California Poised to Hike Film Tax Credits to Stem Runaway Production

This is a poster for 2013’s “Gangster Squad,” which is taken in front of Los Angeles City Hall, where many scenes of the movie were filmed. The production of feature films in Los Angeles County has fallen by half since 1996, according to FilmL.A. Inc. (Courtesy of Warner Bros. Pictures)
This is a poster for 2013’s “Gangster Squad,” which is taken in front of Los Angeles City Hall, where many scenes of the movie were filmed. The production of feature films in Los Angeles County has fallen by half since 1996, according to FilmL.A. Inc. (Courtesy of Warner Bros. Pictures)
This is a poster for 2013’s “Gangster Squad,” which is taken in front of Los Angeles City Hall, where many scenes of the movie were filmed. The production of feature films in Los Angeles County has fallen by half since 1996, according to FilmL.A. Inc. (Courtesy of Warner Bros. Pictures)

 

(Los Angeles Times) – Moving to slow the exodus of filming to other states and countries, California lawmakers are poised to quadruple tax subsidies for location shooting to $400 million a year.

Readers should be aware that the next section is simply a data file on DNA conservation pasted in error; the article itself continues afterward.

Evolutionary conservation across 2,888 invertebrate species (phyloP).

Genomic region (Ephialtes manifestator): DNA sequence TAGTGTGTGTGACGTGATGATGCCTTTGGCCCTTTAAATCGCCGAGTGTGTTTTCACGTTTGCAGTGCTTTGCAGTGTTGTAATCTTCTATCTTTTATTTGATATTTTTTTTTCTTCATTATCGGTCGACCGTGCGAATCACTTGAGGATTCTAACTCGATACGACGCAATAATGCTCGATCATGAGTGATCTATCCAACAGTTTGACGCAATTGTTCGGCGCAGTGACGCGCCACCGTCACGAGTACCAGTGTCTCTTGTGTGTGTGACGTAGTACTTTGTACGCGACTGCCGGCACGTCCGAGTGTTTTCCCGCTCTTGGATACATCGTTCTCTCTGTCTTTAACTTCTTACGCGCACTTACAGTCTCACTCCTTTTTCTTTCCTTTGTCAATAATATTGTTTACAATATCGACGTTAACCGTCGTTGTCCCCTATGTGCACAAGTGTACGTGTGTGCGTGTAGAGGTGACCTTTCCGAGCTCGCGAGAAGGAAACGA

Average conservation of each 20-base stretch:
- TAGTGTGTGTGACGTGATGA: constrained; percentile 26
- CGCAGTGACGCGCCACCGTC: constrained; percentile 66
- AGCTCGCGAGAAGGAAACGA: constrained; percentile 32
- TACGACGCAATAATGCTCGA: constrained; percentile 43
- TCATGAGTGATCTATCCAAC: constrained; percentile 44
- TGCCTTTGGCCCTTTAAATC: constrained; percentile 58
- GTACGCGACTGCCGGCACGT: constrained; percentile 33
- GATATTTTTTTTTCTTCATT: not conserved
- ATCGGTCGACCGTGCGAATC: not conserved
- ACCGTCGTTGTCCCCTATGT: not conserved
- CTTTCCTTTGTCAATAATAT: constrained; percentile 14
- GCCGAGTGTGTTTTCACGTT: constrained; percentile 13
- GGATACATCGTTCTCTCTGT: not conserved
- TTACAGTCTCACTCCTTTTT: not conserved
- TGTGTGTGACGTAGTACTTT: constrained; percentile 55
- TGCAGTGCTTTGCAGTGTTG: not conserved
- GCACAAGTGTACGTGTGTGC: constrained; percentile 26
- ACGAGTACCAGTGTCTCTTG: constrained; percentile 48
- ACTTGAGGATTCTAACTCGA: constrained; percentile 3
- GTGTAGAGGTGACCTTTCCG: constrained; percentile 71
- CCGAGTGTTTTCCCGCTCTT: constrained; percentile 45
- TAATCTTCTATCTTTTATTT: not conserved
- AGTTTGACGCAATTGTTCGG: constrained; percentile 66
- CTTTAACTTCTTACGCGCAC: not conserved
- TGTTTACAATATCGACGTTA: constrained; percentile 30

Legislation approved on a 5-0 vote by the Senate Appropriations Committee on Thursday also would eliminate a controversial system in which film and TV productions won tax credits based on a lottery system, regardless of the economic effect of the production.

The bill, AB 1839, must still be approved by the full Senate and signed by Gov. Jerry Brown. But legislative backers say they are confident the measure will clear all remaining hurdles, saying there is widespread recognition that California is losing one of its signature homegrown industries to other states.

Feature film production in Los Angeles County has fallen by half since 1996, and the region’s share of TV pilot production has fallen 73% since its peak in 2007, according to FilmL.A. Inc.

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